DUBAI: Arif Naqvi sought an “emergency short term loan” of $300 million from Hamid Jafar of Sharjah to keep the embattled private equity group Abraaj alive, according to a statement from the Jafar’s lawyers, Al Tamimi & Co.
The allegation — rejected by Abraaj legal advisers — came after a court hearing in Sharjah, UAE, which kept in place an arrest warrant against Naqvi on grounds of dishonored cheques, a criminal offense in the Emirates. A further hearing will take place next week.
The statement by Al Tamimi marks an escalation in the flashpoint confrontation between Naqvi and his erstwhile business partners, which is threatening to derail efforts to save the group, which last year declared assets under management of nearly $14 billion.
The scandal has cast a cloud over the emerging markets investment industry, and the Dubai financial hub, where Abraaj is based.
Abraaj is in the course of restructuring its Cayman Islands holding company and selling parts of its asset management business.
Legal action brought earlier this week named Naqvi as the signatory of a cheque to the value $48.2 million, payable to Hamid Jafar, founder of the Crescent Group conglomerate of Sharjah, and sought his arrest by UAE authorities.
But the statement issued after court proceedings yesterday said: “Three cheques signed by Arif Naqvi totaling an amount of $300 million were presented to the bank and subsequently dishonored due to insufficient funds. These cheques stem from an emergency short-term loan made to Abraaj management six months ago, without which Abraaj would likely have collapsed.”
It added: “The loan was a reflection of the trust placed in Arif Naqvi. In time, however, it has emerged that the promises were not made in good faith, and that there was no intention of repaying the debt. It has also now become apparent that the representations made at the time the loan was requested and the cheques provided were false and misleading and the funds have been used for wholly other purposes, whilst the debt remains unpaid.”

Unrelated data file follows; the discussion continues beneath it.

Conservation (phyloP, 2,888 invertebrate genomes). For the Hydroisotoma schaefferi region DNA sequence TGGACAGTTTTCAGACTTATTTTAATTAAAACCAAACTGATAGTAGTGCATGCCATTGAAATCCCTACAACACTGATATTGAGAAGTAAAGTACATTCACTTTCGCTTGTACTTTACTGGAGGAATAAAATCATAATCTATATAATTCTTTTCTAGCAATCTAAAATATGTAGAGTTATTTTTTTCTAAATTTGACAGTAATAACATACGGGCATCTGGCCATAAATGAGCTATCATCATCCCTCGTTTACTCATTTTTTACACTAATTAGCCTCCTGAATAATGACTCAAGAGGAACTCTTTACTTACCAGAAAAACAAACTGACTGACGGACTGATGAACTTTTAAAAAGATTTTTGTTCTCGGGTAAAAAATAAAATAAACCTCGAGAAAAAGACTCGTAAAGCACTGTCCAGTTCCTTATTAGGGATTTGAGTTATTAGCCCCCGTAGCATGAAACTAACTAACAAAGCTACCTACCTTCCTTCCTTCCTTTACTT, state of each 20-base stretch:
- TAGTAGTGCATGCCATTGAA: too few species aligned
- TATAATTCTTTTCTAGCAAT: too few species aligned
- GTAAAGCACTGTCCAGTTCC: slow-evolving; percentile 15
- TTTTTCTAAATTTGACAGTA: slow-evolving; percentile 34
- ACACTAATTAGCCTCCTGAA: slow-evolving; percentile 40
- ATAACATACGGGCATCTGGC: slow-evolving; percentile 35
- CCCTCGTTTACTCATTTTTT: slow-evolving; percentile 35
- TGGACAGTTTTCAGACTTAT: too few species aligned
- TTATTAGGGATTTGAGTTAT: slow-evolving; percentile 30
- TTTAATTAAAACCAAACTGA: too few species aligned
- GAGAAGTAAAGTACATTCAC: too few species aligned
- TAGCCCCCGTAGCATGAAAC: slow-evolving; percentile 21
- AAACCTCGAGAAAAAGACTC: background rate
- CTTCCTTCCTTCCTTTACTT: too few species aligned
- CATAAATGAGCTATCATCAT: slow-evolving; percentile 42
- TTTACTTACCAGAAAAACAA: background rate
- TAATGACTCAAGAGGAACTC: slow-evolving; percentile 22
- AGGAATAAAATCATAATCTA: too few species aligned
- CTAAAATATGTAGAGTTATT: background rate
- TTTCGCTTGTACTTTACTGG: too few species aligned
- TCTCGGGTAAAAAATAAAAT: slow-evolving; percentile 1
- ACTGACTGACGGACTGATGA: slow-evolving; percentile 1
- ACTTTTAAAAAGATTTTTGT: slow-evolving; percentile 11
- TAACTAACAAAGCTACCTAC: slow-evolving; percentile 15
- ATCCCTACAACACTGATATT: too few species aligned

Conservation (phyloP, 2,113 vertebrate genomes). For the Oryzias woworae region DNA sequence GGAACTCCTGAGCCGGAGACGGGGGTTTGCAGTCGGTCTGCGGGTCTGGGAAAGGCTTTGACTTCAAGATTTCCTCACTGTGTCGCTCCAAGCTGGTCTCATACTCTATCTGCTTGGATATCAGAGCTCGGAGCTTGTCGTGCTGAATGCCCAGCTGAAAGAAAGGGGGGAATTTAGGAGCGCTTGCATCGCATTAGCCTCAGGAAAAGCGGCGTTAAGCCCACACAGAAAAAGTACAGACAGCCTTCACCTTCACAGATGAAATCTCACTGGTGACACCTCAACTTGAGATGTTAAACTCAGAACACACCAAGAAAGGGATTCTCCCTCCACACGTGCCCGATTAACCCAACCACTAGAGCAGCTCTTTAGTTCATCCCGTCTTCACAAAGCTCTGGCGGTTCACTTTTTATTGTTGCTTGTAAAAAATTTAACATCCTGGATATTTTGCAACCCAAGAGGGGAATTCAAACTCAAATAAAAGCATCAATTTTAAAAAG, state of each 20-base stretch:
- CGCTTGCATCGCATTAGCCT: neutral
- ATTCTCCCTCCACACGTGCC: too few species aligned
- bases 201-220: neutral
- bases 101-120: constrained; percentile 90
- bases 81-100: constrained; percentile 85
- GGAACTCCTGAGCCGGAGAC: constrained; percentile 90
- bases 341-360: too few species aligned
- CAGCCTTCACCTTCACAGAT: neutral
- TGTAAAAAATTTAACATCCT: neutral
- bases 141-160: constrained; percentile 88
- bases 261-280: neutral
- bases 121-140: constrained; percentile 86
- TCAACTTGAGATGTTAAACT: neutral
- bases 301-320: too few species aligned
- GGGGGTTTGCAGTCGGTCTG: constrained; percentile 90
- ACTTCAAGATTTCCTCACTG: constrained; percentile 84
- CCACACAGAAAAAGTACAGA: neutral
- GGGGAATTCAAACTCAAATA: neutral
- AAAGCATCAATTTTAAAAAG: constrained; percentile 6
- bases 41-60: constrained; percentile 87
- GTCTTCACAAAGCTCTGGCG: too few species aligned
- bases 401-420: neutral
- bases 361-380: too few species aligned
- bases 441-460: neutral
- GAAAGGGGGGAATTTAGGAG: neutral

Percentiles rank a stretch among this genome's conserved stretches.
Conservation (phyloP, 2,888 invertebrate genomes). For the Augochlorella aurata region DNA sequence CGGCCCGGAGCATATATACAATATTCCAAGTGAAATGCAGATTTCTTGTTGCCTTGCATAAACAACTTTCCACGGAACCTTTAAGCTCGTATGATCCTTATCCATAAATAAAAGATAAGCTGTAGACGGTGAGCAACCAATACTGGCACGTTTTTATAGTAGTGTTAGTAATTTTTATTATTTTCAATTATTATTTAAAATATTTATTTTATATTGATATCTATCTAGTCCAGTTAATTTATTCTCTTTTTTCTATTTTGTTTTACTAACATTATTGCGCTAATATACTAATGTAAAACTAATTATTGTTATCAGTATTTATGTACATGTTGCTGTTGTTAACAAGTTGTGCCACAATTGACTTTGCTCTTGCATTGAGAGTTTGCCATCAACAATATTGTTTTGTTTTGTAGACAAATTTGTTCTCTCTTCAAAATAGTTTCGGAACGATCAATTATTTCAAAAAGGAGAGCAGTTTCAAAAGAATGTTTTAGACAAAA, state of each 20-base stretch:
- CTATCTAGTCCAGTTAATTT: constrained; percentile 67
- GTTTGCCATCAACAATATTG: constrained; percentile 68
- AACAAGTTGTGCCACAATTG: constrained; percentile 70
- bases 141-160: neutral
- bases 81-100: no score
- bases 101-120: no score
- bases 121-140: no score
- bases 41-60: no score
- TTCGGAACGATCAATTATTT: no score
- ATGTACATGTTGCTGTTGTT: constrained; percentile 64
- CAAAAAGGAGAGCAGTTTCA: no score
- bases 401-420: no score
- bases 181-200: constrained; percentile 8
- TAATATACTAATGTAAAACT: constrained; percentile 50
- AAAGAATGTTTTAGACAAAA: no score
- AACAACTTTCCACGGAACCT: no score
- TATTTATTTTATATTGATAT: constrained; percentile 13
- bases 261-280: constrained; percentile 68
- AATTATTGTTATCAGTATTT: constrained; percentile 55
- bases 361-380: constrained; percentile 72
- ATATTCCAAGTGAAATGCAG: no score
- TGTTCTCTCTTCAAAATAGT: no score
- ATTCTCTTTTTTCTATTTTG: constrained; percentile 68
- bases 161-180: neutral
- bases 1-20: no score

It remains unclear as to what purposes the funds were used. The loan was advanced before news that $200 million of investor funds had been “co-mingled” — mixed into other vehicles for which they were not originally intended — by Naqvi.
Al Tamimi added: “Over the past day the accused has made attempts to negotiate a resolution of this claim, but without acceptable proposals and yielding no result.”
A response to Arab News from Habib Al-Mulla, executive chairman of Baker & McKenzie Al Mulla, the law firm representing Naqvi, dismissed the allegations.
He said: “This statement is not correct. The parties have been in continuous discussions on repayment terms and the cheques and the complaint to the prosecution (of Sharjah) were submitted during the course of the negotiations. If there was bad faith, then it is by the Jafars.”
Al Tamimi added: “This case and the continuing issues at Abraaj Capital center on a breach of trust of investors, creditors and stakeholders who have sought an orderly resolution to Abraaj’s issues. The issue of comingling of funds is proven, and the fundamental violations of trust continue to escalate.”
Signing a cheque with insufficient funds is a criminal offense under UAE law.
Naqvi was not at the Sharjah law hearing, fearing that he will be arrested if he returns to the UAE.
An earlier version of this story referred to ‘Hamad’ Jafar. The correct spelling of this individual's name is in fact Hamid. It also referred to a rescue loan from Hamid Jafar to Abraaj being made in February. It was in fact made in December. The above text has been amended accordingly. It has also been amended to eliminate references to the Jafar family as a whole, as the focus is on one individual from that family.